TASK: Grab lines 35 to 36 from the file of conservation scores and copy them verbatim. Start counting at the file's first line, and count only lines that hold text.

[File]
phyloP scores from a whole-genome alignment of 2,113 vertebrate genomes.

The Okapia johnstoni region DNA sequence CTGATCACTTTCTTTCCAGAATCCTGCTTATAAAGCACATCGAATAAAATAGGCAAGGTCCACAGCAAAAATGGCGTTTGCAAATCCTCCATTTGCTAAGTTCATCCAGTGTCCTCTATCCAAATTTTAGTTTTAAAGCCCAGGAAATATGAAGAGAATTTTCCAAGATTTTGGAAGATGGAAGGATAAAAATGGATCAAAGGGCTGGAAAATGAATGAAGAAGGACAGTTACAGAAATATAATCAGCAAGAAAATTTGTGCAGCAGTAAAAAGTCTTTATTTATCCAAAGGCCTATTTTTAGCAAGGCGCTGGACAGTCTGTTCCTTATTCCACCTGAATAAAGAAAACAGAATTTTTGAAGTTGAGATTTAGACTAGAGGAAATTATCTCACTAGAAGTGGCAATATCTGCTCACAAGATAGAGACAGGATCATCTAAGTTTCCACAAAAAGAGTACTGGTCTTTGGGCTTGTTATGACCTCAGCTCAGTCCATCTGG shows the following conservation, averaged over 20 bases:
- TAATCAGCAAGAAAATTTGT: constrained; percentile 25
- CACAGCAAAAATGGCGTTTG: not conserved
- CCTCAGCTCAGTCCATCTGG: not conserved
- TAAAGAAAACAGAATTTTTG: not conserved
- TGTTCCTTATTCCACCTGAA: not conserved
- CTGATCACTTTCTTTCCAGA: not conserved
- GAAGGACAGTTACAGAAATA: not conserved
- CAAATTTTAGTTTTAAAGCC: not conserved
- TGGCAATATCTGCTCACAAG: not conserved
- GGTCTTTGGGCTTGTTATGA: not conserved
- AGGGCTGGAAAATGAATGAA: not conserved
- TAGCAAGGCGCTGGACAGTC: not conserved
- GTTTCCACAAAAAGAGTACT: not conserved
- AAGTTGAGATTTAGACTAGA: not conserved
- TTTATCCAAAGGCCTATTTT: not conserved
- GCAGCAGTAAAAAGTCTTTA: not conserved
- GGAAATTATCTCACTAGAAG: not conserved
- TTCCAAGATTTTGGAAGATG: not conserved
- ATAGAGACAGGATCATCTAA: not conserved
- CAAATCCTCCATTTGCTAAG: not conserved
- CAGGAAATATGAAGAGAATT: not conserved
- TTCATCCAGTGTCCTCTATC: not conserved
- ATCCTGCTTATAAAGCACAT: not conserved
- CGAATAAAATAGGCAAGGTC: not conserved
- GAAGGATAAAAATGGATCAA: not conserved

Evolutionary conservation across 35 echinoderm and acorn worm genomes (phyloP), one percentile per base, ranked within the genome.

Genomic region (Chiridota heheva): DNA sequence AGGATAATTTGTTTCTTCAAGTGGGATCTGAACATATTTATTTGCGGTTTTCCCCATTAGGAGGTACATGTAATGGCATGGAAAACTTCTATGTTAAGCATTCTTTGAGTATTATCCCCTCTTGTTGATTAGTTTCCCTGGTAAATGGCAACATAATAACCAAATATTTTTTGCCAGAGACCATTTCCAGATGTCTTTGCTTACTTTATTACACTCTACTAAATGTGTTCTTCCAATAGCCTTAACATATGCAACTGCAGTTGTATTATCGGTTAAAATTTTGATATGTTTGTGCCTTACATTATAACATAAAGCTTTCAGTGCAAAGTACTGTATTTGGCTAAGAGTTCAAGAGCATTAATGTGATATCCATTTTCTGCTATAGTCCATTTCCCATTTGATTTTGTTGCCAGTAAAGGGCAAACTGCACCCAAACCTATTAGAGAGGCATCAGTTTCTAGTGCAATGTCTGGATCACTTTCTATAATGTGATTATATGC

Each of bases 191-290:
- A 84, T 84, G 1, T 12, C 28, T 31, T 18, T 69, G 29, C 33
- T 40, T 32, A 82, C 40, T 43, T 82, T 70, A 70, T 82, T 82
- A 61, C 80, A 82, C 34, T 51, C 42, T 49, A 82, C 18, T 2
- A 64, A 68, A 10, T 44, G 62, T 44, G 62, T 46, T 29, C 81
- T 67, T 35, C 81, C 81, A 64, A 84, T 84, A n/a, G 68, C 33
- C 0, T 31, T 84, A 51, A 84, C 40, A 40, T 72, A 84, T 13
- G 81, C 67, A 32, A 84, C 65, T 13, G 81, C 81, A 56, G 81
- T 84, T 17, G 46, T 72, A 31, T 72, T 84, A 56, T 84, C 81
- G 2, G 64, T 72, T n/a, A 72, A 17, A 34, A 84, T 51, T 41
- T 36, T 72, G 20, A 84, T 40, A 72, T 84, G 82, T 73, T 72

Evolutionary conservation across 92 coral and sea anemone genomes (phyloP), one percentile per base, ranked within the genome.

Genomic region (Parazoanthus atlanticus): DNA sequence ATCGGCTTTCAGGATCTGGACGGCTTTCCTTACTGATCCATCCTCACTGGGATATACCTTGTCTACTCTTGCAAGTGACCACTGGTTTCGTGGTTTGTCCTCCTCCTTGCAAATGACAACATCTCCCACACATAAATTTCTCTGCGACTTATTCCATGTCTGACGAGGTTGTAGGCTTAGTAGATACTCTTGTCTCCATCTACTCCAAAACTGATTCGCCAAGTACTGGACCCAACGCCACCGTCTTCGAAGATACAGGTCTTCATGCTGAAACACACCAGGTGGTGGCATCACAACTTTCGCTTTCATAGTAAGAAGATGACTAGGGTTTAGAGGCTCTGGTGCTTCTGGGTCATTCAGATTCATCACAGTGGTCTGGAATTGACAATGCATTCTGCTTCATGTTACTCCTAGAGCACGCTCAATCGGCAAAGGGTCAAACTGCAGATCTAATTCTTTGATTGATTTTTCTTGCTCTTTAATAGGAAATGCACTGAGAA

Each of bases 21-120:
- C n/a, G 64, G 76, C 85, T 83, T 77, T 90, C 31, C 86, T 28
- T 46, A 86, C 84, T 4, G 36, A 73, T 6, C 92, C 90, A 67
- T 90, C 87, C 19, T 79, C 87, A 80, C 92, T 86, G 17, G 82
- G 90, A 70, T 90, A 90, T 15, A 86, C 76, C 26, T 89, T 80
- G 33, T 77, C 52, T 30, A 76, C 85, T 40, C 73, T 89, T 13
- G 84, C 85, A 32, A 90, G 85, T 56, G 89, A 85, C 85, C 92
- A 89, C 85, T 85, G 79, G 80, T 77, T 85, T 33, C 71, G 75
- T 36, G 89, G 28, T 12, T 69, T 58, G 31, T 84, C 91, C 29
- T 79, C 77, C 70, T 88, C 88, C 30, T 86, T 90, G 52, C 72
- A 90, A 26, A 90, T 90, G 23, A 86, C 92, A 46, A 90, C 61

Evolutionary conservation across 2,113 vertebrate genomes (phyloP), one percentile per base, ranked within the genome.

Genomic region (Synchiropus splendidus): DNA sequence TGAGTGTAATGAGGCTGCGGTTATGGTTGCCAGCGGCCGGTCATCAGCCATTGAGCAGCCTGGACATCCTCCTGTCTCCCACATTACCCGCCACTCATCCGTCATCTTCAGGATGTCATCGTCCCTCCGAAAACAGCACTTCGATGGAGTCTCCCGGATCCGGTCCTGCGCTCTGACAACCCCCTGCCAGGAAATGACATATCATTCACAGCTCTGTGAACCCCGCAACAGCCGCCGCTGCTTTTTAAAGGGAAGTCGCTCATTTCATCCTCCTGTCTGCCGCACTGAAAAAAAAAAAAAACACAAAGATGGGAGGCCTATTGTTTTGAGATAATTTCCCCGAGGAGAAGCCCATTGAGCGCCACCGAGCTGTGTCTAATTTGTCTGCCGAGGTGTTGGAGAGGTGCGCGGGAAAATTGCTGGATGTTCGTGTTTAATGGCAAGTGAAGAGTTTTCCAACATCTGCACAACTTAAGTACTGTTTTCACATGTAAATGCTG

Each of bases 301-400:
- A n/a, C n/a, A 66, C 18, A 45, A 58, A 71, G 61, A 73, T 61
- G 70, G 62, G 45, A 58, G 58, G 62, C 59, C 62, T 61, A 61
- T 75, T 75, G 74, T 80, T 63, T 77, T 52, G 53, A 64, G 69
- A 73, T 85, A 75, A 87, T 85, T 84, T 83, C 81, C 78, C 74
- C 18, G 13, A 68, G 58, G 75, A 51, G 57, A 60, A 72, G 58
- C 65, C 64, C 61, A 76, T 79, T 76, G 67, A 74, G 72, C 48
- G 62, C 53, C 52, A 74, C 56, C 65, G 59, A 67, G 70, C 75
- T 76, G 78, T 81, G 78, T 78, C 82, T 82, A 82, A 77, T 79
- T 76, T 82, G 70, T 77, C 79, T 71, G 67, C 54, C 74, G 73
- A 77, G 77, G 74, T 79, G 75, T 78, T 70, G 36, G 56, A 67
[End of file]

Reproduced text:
- T 67, T 35, C 81, C 81, A 64, A 84, T 84, A n/a, G 68, C 33
- C 0, T 31, T 84, A 51, A 84, C 40, A 40, T 72, A 84, T 13